I’m not much of a fish eater. I eat fish, but I don’t love it. I recently bought a big piece of trout… I was at Costco, in a hurry as usual, and failed to notice that it was farm-raised until I was home. Okay, this trout was the most delicious fish I’ve ever tasted. Seriously. Not just the best fish we’ve ever made at home, but the BEST FISH I’ve ever tasted.
Bummer. I really try avoid eating farm-raised fish, for both nutritional and environmental reasons. But then I started wondering, “What exactly are the nutritional differences between farm-raised and wild trout?” I couldn’t help myself… it was that good.
Omega-3 fatty acids, the kind found in fish, may decrease triglycerides, lower blood pressure, reduce blood clotting, reduce inflammation, boost immunity, and reduce the risk of heart disease. Those are six really good reasons to eat fish. Ironically, even though farmed-raised fish has a higher fat content than its wild counterpart, it contains fewer Omega-3s. Omega-6s and omega-3s compete for the same receptors in our bodies, which means the “net” omega-3 gain will be even less in farm-raised. Some studies have shown that farmed salmon can be as high as 27% fat and contain 15% less protein. Let's see... more calories from fat, fewer grams of protein, and fewer Omega-3s? In which universe does that make sense?!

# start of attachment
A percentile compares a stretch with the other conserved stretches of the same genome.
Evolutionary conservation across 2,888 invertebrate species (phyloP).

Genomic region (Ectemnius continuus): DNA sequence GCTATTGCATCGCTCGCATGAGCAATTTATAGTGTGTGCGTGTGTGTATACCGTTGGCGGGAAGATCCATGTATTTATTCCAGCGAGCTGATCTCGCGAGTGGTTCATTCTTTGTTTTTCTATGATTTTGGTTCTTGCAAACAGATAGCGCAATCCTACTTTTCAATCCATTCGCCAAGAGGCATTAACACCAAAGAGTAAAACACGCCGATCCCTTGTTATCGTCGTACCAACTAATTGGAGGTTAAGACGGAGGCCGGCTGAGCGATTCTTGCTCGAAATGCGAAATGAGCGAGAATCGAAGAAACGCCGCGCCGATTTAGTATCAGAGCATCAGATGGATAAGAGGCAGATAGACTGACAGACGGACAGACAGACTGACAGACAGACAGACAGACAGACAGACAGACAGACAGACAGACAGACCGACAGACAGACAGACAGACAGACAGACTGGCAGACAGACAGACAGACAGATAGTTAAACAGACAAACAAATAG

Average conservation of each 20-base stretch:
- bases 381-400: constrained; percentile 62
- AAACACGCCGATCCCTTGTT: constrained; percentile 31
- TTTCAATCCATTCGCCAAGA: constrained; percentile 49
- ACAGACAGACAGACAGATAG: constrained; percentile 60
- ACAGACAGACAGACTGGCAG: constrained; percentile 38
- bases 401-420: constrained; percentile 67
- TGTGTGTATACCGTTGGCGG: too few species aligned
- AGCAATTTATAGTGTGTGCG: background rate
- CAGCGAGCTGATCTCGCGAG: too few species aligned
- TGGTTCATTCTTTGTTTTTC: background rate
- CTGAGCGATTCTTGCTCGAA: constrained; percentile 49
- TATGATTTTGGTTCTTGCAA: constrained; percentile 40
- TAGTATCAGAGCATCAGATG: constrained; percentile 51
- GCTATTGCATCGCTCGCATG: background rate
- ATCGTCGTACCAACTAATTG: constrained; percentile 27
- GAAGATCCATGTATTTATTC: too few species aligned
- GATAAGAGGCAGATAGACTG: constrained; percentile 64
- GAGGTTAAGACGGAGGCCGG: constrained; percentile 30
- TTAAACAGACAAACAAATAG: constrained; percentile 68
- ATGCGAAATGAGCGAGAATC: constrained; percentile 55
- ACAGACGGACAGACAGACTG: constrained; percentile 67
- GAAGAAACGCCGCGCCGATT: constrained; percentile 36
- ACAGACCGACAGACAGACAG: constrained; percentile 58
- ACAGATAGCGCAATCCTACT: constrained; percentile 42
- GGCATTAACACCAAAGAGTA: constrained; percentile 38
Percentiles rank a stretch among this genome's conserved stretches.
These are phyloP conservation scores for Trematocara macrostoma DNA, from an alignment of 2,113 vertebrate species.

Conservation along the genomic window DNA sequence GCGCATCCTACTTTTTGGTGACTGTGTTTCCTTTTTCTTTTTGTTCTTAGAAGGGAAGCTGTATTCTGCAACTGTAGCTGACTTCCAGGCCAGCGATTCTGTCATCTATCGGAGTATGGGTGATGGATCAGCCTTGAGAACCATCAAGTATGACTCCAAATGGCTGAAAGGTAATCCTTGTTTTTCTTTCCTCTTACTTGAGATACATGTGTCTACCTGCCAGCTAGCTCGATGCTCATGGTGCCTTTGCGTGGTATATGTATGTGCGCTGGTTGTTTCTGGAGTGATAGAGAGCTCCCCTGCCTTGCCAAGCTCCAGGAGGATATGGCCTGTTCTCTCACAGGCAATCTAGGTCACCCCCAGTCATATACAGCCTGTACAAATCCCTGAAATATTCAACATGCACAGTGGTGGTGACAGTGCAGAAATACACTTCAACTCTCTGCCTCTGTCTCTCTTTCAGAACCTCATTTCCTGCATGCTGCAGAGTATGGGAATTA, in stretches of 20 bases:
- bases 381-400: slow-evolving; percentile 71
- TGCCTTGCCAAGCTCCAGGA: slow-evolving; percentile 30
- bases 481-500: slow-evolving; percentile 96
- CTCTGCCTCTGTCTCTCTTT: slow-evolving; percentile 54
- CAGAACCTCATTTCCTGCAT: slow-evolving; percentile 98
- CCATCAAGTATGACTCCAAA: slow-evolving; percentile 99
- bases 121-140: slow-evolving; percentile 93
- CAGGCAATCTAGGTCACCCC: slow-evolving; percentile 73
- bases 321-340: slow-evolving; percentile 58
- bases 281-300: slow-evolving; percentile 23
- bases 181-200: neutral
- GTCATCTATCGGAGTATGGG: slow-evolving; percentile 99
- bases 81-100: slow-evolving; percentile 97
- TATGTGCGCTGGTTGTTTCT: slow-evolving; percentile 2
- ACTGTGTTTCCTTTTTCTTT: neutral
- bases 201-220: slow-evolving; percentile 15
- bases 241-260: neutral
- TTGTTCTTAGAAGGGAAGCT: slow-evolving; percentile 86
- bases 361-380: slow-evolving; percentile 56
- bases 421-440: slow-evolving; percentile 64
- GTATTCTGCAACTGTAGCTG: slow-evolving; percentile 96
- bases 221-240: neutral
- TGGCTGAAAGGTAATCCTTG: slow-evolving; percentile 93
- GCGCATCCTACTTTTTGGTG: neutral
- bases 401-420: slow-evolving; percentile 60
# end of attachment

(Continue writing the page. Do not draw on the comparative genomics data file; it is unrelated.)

Pure Salmon Campaign published an easy-to-understand chart that compares the fat content of some popular wild versus farmed fish varieties, including my trout. I was really surprised to learn the different varieties of fish vary so greatly.
Although the fat content difference between farmed and wild trout is fairly minimal, there's still the problem of the farmed "extras", things like dioxins, PCBs, fire retardants, pesticides (for sea lice - gross!), antibiotics, copper sulfate, and last but not least, canthaxanthin, the "pink" dye linked to human eye defects and retinal damage.
On second thought, the farm-raised trout was good, but it wasn't that good!
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